Debora Rodrigues, assistant professor of civil and environmental engineering, has won a prestigious CAREER Award from the National Science Foundation (NSF).
CAREER Awards are given to junior-level faculty with the goal of helping them launch successful research and educational careers.
The grant, worth up to $450,000 over a five-year period, will allow Rodrigues to study the environmental impact of nano-scale materials that utilize graphene, single-atom thick sheets of carbon. Though graphene is one of the most promising nanomaterials in existence, its impact on the environment is unclear.
“The nanotechnology industry is growing exponentially. They’re finding so many new applications. We need to be careful about what we are producing and releasing to the environment,” said Rodrigues.
One of Rodrigues’ goals is to explore whether and how nanomaterials impact bacteria that are essential to the treatment of wastewater. Doing this effectively will require extensive field work, she noted.
“The environmental samples tend to be very complex in the sense that they have different water chemistries, temperature changes, and many other environmental factors acting at the same time,” said Rodrigues. “This might change the material properties and how it interacts with microorganisms. All these environmental factors need to be taken into consideration.”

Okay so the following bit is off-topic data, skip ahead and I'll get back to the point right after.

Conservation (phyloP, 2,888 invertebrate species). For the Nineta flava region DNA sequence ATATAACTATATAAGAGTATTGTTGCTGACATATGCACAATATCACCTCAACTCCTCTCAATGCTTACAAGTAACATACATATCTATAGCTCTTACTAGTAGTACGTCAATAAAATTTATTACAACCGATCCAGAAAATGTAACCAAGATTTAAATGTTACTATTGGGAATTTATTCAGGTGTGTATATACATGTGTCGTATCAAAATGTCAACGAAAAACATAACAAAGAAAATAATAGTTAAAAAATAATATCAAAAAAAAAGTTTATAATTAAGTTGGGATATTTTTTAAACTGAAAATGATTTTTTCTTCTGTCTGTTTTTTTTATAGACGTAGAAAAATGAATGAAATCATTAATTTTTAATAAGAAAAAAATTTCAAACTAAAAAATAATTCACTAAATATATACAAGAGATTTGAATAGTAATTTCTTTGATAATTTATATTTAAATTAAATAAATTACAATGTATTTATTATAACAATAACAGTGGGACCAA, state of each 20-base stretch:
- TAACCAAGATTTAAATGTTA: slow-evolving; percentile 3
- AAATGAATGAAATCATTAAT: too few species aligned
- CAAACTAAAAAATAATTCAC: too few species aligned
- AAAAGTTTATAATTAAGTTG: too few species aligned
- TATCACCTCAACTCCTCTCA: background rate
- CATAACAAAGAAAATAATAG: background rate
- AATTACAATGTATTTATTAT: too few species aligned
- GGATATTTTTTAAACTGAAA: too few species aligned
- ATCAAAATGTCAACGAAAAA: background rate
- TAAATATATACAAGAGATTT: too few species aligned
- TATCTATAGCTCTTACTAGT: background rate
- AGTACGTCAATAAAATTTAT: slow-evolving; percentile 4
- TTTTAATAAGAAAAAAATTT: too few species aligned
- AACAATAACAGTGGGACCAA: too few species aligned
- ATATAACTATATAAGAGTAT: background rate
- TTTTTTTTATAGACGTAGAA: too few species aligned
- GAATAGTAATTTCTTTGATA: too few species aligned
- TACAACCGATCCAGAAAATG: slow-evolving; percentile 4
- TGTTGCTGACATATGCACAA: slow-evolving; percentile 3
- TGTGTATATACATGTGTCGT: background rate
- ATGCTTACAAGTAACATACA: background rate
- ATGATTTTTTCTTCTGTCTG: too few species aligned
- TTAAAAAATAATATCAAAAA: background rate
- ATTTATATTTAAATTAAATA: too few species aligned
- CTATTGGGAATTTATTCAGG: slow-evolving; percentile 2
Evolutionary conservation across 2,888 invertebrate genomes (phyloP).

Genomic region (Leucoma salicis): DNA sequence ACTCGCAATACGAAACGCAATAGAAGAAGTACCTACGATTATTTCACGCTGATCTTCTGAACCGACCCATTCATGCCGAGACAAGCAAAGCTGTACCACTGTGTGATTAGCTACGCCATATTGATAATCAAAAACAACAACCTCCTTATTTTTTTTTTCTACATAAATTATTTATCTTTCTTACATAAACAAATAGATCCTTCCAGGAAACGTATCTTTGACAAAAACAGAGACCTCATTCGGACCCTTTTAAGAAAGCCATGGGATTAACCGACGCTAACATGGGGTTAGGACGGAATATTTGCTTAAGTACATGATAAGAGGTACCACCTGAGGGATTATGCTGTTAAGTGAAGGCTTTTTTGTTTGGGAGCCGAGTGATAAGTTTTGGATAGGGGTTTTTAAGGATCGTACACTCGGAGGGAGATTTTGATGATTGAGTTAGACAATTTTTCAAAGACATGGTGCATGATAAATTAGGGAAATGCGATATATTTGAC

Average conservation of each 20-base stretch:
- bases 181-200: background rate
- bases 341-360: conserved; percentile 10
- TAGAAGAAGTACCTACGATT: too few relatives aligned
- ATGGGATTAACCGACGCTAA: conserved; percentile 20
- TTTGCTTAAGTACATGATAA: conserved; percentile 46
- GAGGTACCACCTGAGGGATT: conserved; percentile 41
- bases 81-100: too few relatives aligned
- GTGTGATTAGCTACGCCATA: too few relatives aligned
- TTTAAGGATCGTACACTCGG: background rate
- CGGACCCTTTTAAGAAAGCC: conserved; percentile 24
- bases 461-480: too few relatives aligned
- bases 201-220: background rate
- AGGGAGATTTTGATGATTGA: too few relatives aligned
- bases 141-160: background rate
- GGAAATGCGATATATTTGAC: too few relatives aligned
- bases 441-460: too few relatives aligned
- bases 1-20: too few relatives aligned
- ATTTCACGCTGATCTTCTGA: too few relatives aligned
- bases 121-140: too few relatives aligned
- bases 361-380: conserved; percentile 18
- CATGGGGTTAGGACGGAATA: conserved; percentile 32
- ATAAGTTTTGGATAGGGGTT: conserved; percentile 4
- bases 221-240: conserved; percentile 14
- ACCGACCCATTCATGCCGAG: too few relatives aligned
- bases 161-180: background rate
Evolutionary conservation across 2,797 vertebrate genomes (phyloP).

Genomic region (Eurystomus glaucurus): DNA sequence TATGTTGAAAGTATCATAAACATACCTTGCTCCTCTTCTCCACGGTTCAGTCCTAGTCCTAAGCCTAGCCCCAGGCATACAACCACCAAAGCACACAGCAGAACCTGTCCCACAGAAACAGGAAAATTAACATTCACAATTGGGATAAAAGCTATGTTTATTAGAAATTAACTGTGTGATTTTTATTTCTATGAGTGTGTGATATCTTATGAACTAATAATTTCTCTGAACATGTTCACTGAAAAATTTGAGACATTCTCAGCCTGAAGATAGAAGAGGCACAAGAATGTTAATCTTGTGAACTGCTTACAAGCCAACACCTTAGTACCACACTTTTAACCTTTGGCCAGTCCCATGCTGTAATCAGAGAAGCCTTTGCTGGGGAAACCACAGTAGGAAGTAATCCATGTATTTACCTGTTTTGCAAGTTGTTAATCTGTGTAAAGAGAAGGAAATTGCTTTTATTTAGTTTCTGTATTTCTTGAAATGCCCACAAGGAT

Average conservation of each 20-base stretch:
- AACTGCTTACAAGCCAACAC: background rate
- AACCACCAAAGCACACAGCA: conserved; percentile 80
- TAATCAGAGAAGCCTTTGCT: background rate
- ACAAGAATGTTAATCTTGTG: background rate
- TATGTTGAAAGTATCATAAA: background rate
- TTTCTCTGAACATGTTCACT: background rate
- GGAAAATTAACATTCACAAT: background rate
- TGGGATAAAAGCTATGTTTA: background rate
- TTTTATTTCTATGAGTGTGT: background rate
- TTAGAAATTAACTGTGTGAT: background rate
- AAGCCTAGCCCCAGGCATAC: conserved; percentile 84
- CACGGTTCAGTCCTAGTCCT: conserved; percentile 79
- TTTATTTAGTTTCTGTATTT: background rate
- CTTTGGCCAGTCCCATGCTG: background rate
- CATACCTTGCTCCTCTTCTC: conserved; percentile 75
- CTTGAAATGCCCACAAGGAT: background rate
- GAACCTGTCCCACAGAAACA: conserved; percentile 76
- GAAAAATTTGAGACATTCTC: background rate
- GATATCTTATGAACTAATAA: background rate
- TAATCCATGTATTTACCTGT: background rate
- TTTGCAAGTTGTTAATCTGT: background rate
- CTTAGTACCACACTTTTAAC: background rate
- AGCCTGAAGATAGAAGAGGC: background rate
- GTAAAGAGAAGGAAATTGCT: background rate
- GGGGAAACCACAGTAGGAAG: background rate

In addition to studying the environmental impact of nanomaterials, Rodrigues is developing technologies that utilize graphene and other nanoparticles. She recently published a paper on an antimicrobial coating she developed that uses 94 percent to 97 percent fewer nanoparticles than similar coatings but is equally effective at killing bacteria.
Rodrigues plans to combine this experimental work with efforts to educate high school science teachers on nanotechnology. She is a co-principal investigator on a Research Experience for Teachers grant from the NSF that will bring teachers into several laboratories, including hers, during summer breaks to participate in research efforts and learn about this emerging field. Ultimately, they will be able to share what they learn with their middle and high school students, she said.
“I want to combine my research with the educational part to give teachers the chance to learn more about the toxicity and the affects of these nanomaterials,” she said. “I want to help them learn not just about the applications, but the implications as well.”